to see the recipe of the sourdough...
The most exquisite The sourdough bread, an ancient recipe, keeps better than yeast-risen bakery bread (several days without any problem in a cloth). Its consistency and taste (which can be a little sour or even too much if the sourdough is not at its best) are also matchless.
information, I organised the baking by dividing it in days, but nothing
prevents you from organising it another way. The whole thing is to meet
the rising times, which depend on quality and type of flour used, as
well as the room temperature: the hotter, the faster, until the optimal
temperature of 20-25°C (68-77°F)
the morning, get the sourdough out and renew it: replace 1/3 to ½
of the sourdough by as much water, flour, +1/2 c.c. of sugar, keeping
the initial consistency. Do this again in the evening, but without sugar.
If you observe that your sourdough is not very active (takes long time
to rise, or the bread obtained is not risen), it can be necessary to
operate several of these "subculturing" (when you renew the
sourdough) before using it, so that it get in good shape
In the morning, add:
100g of water (spring water is better because tap water can get the
bread sour, weaken the sourdough, or even waste it, but it depends on
the quality of your tap water)
a lid on it (non-tightly closed) or a wet coth (air must be able to
In the evening, bake the dough: flour mass is 4 times the one of the last sourdough. This mass can be decreased to 1kg if the sourdough doesn't seem very active, but not less, otherwise sourness of the bread would get too high.
1.2 kg of flour 55 (you can always use darker flour, if you prefer)
the sourdough in a bowl. Add up water and sugar and beat with a whisk.
The result is liquid and bubbly. Add up flour until you get good consistency:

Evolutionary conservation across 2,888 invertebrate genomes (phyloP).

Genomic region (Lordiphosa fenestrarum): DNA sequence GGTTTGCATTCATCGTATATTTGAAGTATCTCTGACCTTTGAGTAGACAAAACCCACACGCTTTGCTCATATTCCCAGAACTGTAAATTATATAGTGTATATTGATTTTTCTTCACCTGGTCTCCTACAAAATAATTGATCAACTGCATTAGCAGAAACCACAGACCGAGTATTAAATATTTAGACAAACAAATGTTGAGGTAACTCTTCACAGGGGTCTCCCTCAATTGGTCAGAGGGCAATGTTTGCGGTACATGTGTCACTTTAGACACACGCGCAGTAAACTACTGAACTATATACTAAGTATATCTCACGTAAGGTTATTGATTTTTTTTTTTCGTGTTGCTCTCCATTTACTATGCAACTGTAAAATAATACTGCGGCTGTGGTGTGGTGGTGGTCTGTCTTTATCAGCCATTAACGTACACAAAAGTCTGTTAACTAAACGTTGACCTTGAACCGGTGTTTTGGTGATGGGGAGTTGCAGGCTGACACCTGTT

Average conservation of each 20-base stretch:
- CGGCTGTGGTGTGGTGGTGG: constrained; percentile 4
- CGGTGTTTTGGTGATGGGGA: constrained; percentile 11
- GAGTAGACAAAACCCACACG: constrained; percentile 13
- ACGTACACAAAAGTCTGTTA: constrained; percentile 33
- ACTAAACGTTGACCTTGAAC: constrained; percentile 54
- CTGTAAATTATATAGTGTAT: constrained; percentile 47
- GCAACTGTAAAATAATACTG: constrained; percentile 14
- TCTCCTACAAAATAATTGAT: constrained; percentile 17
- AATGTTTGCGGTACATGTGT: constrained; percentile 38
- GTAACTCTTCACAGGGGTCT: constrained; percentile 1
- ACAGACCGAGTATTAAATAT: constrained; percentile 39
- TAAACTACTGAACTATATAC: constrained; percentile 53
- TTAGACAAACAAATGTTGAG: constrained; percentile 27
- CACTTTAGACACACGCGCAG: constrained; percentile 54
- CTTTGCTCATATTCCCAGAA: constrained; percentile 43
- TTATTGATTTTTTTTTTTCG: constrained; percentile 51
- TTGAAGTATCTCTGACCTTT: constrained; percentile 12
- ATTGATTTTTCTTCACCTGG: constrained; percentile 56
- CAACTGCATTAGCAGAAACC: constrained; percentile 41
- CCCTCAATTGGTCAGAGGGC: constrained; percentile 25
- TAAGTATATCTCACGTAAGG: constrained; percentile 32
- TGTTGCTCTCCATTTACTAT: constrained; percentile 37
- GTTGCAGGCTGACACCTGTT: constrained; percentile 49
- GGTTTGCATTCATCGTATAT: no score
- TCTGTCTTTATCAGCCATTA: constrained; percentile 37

mustn't be too sticky nor tear, it must be soft after kneading 5 to
15 min. Melt salt at the beginning of kneading.
and flour a bowl and put the dough in it. Cover it with a wet cloth
and let double all night long (12-15hr, or more, at 15°C (59°F),
6-8hr at 20-25°C(68-77°F), and depending on sourdough's strength).
the dough out of the bowl without tearing it and put it on a slightly
floured plane surface.
Take a dough sample to recover sourdough for next time : usual volume, that is in ½ a pot of jam with little water to get back sourdough's consistency. Close the pot tightly and let it wait in the least cold part of the refrigerator (it depends on the fridge, usually in the vegetable box, but wherever not under 8°C or 47°F).
you want a ball, fold the edges toward the centre in order to give shape
to that ball.
Let grow until the 3/4 of the double of the initial volume (3-4hr at 20°C or 67°F) in a floured basket or for lack of that, directly on the dish which will be used for cooking (but the dough may spread too much, especially if it's too wet). Cover with a wet cloth.
the oven to 240°C (382°F)
Turn the basket over on a well-floured hob, or even better on some greaseproof paper. Strip with a razor blade, deeply (at least 1/3 deepness) particularly if you rolled the dough (when you make a ball, bread opens naturally, but a good stab can't hurt ). Cook for 3/4hr (20-25 min. at 240°C or 464°F then 200°C or 392°F). Cooking is perfect if you get a hollow sound when tapping the underside of the bread.
it on a rack to cool it (on the stove for instance) for the underside
crust not to soften
NB: Sourdough can wait up to 5-7 days in the fridge without being wasted. If you're not expecting to use it quickly, renew it before the end of that time with a pinch of sugar, and put it back in the fridge.